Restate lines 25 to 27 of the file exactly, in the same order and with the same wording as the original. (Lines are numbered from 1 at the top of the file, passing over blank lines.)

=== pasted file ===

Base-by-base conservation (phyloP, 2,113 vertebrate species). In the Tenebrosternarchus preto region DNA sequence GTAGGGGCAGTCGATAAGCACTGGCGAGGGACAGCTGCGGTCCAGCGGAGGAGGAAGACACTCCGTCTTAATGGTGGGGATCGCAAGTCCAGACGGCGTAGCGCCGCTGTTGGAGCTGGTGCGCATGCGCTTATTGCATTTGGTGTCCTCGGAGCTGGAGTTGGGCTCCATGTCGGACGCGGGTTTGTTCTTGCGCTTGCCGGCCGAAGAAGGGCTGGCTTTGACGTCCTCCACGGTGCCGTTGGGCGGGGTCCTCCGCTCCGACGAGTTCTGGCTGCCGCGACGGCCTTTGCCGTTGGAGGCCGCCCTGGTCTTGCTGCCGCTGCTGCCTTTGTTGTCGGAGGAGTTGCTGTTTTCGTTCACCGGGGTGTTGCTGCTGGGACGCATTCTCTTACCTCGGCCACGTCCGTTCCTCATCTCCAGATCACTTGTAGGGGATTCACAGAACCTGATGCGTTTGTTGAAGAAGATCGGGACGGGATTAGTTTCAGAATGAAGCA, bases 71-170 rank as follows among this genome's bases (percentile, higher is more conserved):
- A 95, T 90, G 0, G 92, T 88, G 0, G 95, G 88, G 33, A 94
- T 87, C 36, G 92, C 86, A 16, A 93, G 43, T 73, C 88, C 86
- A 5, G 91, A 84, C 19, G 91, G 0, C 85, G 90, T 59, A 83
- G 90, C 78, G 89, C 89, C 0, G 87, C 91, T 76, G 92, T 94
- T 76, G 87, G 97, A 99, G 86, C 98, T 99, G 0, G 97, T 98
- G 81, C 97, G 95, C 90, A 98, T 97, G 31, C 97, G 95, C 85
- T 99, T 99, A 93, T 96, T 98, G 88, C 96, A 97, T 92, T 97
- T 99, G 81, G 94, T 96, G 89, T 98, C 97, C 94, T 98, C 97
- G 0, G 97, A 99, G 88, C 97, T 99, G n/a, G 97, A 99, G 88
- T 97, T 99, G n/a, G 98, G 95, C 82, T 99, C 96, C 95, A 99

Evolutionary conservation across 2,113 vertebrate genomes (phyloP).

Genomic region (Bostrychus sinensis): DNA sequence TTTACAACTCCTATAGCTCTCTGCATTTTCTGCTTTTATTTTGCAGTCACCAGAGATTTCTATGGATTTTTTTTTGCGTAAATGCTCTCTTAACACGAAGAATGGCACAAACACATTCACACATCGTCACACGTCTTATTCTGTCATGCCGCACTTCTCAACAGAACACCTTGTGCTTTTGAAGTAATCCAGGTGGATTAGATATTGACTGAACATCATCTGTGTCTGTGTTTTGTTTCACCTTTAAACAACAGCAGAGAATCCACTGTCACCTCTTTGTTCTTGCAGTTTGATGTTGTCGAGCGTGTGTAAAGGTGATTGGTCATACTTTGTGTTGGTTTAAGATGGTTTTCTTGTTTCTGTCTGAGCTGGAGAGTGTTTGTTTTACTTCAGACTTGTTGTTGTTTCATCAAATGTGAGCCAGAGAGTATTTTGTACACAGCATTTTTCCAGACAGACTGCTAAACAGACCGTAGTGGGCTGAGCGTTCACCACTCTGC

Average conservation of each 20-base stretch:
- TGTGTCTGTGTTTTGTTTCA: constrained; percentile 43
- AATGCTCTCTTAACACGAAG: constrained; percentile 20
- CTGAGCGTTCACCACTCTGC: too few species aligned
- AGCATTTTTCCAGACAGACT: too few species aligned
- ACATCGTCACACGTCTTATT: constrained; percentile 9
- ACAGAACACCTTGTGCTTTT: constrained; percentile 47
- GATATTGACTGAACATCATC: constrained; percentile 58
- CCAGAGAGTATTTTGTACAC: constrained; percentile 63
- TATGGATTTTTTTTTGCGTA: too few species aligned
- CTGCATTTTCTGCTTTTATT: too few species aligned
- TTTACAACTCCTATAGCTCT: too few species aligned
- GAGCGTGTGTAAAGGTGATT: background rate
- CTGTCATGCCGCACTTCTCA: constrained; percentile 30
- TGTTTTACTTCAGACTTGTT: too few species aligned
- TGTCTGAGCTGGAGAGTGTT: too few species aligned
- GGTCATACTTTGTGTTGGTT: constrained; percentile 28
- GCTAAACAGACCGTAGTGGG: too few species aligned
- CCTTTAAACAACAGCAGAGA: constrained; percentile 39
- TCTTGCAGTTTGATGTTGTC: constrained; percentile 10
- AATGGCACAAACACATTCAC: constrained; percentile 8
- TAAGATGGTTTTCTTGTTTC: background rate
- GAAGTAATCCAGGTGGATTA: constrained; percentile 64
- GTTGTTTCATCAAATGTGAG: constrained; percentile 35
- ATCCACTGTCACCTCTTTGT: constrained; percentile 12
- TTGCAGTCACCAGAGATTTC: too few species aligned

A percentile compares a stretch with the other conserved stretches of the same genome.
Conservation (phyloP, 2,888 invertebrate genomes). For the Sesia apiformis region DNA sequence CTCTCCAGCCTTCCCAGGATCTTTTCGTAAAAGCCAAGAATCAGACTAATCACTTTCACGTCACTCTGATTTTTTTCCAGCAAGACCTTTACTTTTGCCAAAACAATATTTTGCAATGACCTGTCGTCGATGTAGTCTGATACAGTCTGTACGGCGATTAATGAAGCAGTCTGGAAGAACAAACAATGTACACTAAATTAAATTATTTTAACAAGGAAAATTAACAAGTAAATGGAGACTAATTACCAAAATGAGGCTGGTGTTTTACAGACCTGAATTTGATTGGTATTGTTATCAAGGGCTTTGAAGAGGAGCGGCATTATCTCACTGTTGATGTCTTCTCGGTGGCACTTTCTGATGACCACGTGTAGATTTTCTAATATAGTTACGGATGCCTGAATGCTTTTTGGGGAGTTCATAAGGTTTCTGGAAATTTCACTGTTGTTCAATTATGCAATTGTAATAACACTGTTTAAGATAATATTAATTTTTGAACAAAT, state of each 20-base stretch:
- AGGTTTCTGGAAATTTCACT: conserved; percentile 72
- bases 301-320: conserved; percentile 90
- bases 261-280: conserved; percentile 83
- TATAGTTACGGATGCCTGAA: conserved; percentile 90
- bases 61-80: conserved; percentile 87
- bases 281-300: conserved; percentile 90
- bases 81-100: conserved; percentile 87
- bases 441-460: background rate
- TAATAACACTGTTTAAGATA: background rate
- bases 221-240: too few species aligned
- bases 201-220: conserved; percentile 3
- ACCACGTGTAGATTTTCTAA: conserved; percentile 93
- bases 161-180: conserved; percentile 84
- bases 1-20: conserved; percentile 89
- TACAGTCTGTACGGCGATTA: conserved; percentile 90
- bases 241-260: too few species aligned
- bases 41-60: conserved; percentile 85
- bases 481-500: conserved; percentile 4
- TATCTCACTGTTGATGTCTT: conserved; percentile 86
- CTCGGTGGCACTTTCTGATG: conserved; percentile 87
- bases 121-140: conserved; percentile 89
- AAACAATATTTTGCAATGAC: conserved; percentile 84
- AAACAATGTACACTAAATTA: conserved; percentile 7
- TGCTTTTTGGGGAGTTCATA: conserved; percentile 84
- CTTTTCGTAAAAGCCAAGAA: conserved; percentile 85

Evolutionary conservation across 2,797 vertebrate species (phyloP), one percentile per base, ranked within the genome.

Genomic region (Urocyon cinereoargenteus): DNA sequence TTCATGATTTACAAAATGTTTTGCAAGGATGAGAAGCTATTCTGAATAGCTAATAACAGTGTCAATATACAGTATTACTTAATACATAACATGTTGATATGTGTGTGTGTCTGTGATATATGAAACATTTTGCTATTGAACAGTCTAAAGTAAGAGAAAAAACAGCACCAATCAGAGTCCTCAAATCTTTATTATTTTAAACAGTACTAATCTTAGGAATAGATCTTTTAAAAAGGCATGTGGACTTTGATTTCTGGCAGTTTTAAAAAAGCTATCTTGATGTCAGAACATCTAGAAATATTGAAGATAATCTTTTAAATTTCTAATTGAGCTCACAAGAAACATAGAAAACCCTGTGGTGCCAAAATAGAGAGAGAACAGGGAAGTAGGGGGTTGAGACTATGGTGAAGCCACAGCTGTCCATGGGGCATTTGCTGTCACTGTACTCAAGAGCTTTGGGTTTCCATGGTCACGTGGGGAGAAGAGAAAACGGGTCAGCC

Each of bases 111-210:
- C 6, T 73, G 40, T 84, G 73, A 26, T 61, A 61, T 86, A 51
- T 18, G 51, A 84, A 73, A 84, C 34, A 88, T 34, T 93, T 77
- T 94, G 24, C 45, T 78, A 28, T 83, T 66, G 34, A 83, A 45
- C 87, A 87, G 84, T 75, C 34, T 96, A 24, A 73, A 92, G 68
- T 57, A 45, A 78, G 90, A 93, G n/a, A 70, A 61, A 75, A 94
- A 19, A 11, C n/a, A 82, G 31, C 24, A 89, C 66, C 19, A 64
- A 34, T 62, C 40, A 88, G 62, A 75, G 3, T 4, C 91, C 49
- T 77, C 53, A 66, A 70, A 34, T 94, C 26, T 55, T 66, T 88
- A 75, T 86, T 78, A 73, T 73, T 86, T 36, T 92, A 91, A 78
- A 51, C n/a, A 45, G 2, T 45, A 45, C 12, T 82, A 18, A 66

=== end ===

- TTTACAACTCCTATAGCTCT: too few species aligned
- GAGCGTGTGTAAAGGTGATT: background rate
- CTGTCATGCCGCACTTCTCA: constrained; percentile 30